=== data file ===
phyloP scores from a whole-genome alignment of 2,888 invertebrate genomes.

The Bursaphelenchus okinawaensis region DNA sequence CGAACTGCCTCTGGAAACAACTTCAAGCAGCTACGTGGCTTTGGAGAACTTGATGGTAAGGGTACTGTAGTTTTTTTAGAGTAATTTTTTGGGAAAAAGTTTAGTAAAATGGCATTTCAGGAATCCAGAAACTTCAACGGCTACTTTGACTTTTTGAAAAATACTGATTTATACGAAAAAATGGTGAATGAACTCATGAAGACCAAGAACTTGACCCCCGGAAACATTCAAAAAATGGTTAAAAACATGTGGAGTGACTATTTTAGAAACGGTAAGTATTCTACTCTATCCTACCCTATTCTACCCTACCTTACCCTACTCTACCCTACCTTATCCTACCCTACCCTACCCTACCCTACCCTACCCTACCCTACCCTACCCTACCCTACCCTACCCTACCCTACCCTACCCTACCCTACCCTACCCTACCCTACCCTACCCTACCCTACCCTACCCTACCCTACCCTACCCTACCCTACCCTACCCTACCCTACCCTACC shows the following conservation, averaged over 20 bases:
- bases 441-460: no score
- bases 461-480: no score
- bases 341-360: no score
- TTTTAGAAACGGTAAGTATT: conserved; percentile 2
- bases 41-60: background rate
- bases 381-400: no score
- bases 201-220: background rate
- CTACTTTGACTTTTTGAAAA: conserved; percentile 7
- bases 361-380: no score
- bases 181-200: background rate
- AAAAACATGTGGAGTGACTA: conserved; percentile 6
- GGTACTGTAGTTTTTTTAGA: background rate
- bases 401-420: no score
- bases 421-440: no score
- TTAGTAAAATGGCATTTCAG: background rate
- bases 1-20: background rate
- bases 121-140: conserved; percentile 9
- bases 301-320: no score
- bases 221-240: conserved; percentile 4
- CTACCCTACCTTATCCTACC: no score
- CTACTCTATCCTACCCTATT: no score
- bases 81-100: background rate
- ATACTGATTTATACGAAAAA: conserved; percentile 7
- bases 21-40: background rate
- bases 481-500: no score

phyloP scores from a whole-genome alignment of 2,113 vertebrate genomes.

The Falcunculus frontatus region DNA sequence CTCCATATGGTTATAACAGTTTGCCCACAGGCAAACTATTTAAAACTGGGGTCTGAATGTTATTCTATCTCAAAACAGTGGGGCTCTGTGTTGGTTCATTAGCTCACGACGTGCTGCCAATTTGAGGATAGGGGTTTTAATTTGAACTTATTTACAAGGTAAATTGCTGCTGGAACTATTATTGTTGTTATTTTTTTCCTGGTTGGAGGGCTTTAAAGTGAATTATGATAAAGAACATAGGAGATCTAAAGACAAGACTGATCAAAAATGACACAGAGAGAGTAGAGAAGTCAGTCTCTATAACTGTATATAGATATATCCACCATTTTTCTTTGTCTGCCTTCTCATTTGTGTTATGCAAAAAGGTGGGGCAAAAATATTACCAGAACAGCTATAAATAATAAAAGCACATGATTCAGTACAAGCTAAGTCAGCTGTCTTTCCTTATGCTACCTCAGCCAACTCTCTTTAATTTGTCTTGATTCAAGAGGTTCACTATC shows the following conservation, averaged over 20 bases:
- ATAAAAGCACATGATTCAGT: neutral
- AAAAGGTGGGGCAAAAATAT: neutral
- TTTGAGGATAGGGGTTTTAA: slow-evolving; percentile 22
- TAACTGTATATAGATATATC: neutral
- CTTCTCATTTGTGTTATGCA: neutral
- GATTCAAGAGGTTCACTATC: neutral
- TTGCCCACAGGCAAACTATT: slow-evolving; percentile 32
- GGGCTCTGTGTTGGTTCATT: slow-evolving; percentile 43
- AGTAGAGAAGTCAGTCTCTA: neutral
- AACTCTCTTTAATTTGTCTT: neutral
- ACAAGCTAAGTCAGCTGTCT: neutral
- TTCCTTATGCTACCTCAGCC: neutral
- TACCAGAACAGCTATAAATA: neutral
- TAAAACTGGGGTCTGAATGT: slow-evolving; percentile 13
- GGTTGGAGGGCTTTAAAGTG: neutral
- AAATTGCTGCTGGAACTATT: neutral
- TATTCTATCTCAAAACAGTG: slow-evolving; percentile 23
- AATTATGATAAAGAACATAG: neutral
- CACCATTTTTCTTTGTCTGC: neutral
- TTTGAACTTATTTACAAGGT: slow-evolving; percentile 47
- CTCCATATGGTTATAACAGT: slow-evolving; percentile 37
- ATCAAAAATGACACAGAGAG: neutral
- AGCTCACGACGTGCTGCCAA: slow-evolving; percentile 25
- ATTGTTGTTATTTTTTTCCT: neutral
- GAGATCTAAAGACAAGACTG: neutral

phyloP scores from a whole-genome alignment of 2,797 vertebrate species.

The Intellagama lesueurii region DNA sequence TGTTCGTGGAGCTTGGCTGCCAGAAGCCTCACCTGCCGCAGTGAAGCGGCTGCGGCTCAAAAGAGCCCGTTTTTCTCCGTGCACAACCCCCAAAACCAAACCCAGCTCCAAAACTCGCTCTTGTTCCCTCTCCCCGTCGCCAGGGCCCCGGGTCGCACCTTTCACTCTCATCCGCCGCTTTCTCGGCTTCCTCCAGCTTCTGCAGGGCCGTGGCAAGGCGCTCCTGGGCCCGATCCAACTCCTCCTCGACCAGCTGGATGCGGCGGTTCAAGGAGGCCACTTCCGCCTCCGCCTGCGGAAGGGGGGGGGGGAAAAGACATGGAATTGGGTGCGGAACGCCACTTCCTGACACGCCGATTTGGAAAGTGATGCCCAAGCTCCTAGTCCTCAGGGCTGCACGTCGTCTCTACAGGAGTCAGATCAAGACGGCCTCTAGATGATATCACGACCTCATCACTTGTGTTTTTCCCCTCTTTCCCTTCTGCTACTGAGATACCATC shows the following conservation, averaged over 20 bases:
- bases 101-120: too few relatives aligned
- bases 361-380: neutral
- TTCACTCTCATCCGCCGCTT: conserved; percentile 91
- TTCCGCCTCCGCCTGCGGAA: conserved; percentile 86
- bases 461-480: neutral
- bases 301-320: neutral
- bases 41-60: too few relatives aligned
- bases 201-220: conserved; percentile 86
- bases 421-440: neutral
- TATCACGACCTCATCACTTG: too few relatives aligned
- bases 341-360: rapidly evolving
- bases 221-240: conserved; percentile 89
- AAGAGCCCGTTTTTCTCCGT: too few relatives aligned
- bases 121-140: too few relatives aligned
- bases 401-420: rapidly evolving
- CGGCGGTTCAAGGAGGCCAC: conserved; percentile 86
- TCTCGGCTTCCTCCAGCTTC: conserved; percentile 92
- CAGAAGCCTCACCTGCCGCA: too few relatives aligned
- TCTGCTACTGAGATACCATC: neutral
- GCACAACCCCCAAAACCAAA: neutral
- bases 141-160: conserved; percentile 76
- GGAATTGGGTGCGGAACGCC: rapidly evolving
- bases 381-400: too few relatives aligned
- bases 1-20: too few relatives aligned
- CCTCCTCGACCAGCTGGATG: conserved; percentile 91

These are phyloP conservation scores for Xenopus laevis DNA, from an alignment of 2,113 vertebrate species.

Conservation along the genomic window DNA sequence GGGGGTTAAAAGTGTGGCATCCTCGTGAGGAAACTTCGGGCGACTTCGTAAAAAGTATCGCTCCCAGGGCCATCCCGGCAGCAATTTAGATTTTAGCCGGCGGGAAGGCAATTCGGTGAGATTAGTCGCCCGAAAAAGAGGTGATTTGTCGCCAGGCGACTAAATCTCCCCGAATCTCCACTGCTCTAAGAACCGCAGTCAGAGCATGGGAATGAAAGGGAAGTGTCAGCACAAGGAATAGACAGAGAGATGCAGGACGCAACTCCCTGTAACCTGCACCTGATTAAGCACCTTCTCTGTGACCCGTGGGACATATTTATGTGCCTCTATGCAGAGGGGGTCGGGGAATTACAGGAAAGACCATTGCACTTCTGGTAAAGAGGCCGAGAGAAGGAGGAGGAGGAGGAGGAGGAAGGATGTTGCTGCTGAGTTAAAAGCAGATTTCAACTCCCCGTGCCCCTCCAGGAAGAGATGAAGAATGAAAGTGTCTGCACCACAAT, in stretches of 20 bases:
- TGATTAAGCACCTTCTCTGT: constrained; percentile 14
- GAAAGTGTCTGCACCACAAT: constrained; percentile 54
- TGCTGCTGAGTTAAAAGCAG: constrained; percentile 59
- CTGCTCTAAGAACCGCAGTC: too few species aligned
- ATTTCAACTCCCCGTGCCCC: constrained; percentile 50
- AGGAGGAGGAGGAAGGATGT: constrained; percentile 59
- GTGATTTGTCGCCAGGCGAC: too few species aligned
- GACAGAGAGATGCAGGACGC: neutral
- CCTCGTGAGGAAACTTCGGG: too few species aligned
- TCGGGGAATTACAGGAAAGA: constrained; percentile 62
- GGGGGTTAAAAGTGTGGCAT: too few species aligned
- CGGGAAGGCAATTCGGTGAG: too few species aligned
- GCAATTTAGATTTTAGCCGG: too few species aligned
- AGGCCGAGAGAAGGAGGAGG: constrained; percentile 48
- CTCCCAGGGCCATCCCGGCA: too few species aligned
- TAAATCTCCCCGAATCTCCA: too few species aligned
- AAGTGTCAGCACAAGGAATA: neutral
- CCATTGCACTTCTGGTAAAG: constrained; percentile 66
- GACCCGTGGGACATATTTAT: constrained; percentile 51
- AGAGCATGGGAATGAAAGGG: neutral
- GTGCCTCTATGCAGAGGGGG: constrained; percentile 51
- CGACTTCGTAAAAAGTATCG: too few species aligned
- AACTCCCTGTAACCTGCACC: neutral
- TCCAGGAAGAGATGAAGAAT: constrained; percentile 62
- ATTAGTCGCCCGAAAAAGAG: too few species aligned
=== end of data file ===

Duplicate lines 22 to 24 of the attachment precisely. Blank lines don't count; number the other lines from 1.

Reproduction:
- CTACCCTACCTTATCCTACC: no score
- CTACTCTATCCTACCCTATT: no score
- bases 81-100: background rate